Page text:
The International Trademark Association (INTA) has filed an amicus brief before the U.S. Supreme Court in Ezaki Glico Co. v. Lotte International America Corp., a case concerning the protection of product features as trademarks, and the extent to which such protection is available based on the concept of functionality. In its brief, INTA argues that the Court should grant a petition for certiorari and agree to hear the appeal from the Third Circuit’s decision during its upcoming term.

The underlying dispute concerns whether the configuration of the Pocky Stick, a snack product, is functional, and therefore not protectable as a trademark under U.S. law. The U.S. Court of Appeals for the Third Circuit affirmed a district court decision that the Pocky  Stick configuration is functional. However, it also held that the appropriate test for assessing the functionality of a product feature is simply determining whether the feature is “useful.” If so, then trademark protection is unavailable, the court determined. The Third Circuit also stated that if a product feature is “useful,” then the availability of alternative designs for the feature is irrelevant.

In its amicus brief, INTA identifies multiple problems with this new approach to assessing functionality. First, it conflicts with more than a century of case law and how the concept of functionality was considered, articulated, and applied, both by the Supreme Court and in every judicial circuit.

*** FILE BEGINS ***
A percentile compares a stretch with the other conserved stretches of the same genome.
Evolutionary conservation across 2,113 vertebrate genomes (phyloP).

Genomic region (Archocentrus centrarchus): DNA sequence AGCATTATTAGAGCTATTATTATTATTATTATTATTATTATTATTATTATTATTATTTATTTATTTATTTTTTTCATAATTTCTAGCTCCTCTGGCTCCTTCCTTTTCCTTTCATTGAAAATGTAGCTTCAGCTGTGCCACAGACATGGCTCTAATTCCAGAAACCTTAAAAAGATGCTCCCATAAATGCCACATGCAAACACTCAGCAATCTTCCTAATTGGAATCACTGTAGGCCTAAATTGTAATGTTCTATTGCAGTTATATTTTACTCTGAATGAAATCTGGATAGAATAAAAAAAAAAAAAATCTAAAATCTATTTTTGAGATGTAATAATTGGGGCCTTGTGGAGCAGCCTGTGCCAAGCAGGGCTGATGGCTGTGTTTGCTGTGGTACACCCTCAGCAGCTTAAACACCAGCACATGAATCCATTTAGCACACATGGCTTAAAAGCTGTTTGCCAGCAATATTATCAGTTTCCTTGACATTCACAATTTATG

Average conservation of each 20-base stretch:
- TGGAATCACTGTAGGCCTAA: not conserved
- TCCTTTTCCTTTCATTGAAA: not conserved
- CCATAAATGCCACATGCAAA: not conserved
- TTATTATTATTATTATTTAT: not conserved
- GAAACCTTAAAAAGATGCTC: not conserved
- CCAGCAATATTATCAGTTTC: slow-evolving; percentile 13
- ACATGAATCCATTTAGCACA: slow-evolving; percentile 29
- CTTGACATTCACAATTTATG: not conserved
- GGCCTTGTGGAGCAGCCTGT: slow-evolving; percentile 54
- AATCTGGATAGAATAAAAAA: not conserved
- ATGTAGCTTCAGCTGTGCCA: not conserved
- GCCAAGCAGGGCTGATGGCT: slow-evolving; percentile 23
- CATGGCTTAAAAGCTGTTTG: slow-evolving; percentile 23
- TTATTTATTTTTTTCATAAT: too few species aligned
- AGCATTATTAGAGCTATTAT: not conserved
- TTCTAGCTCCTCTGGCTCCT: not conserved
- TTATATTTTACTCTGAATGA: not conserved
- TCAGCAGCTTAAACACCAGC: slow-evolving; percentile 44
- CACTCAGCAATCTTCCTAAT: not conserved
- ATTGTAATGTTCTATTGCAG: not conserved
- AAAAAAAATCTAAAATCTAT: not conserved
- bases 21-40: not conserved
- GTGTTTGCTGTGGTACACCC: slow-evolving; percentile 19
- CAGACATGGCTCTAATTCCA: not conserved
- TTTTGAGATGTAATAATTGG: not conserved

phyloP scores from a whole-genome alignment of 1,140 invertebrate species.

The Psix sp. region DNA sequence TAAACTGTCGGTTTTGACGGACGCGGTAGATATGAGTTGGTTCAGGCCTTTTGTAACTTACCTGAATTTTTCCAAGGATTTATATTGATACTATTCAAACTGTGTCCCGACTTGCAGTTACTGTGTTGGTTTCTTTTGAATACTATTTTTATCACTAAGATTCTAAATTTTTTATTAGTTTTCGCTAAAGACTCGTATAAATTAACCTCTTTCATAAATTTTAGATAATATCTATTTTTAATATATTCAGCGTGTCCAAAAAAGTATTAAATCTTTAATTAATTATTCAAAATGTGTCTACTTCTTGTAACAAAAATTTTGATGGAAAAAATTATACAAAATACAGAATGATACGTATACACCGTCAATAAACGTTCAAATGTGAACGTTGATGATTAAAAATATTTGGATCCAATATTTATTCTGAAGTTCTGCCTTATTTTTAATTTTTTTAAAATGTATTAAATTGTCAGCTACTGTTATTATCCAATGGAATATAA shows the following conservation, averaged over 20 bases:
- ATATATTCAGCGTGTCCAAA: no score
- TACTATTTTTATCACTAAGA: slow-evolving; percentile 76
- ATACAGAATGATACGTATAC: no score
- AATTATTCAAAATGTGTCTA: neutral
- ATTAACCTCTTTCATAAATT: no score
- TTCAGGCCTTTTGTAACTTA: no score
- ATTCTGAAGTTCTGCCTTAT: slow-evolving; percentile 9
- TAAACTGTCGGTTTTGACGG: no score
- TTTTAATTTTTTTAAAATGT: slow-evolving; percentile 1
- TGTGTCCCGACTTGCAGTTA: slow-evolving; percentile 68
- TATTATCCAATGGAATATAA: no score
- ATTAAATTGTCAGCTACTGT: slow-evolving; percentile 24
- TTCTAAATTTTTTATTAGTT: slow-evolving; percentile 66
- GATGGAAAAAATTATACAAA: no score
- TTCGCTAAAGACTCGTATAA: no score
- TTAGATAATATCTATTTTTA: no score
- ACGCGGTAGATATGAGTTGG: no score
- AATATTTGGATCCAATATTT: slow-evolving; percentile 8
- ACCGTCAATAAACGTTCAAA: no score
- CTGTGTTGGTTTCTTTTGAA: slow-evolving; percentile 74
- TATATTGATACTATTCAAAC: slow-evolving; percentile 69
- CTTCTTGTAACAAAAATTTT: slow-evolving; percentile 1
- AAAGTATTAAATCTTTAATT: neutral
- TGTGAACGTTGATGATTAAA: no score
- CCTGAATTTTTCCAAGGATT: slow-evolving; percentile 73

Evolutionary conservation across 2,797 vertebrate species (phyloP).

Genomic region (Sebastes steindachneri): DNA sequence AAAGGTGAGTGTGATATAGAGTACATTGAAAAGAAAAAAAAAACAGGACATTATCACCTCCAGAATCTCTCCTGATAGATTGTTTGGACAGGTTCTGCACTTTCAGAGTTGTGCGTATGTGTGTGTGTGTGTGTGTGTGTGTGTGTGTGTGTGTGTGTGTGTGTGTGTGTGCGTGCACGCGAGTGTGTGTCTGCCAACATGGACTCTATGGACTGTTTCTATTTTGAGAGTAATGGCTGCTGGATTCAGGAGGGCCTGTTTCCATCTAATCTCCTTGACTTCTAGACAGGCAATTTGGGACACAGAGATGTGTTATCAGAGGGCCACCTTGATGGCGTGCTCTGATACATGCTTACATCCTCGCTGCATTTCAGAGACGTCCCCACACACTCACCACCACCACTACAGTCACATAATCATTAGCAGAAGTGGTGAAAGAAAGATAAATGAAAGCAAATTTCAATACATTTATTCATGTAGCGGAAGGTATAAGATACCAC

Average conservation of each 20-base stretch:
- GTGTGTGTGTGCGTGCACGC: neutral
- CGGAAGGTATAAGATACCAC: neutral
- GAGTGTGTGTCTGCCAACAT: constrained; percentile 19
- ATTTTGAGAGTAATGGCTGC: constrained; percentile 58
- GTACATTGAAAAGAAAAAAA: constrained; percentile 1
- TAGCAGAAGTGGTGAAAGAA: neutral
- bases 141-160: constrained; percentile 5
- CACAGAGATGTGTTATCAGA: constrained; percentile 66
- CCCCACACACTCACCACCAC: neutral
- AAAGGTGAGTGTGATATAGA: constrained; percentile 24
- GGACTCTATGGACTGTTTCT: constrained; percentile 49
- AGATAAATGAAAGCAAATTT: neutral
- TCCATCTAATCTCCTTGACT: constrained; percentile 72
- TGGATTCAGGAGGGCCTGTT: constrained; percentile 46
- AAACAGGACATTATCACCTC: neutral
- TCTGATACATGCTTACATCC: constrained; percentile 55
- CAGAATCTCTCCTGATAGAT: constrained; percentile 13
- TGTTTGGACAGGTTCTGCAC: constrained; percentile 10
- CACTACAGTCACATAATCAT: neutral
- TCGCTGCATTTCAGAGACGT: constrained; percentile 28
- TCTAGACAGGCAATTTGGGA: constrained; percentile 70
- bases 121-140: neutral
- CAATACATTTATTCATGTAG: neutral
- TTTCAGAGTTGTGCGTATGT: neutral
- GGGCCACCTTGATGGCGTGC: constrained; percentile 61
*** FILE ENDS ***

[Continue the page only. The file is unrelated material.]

Second, the test ignores the rationale for the concept of functionality, which is to enable courts to differentiate between product features necessary for competitors to use, and that are therefore unprotectable, and product features unnecessary for competition that would cause customer confusion if used by competitors after becoming associated with a particular source. A test of functionality that focuses solely on “usefulness” would enable competitors to take advantage of product features associated exclusively with particular sources, which could lead to consumer confusion because all product features, to varying degrees, have some “useful” purpose. Otherwise, there would be no need to incorporate them into the product.

Third, to discard the careful framework courts have applied for so long in making functionality determinations, in which design choices and the availability of alternative product features have played a crucial role, in favor of a test that asks only whether a feature is “useful” would call into question the protection of dozens of well-known product features currently registered as trademarks. It is INTA’s position that were the Third Circuit test for functionality to be widely applied, the practical ramifications for both brand owners and consumers would be substantial.

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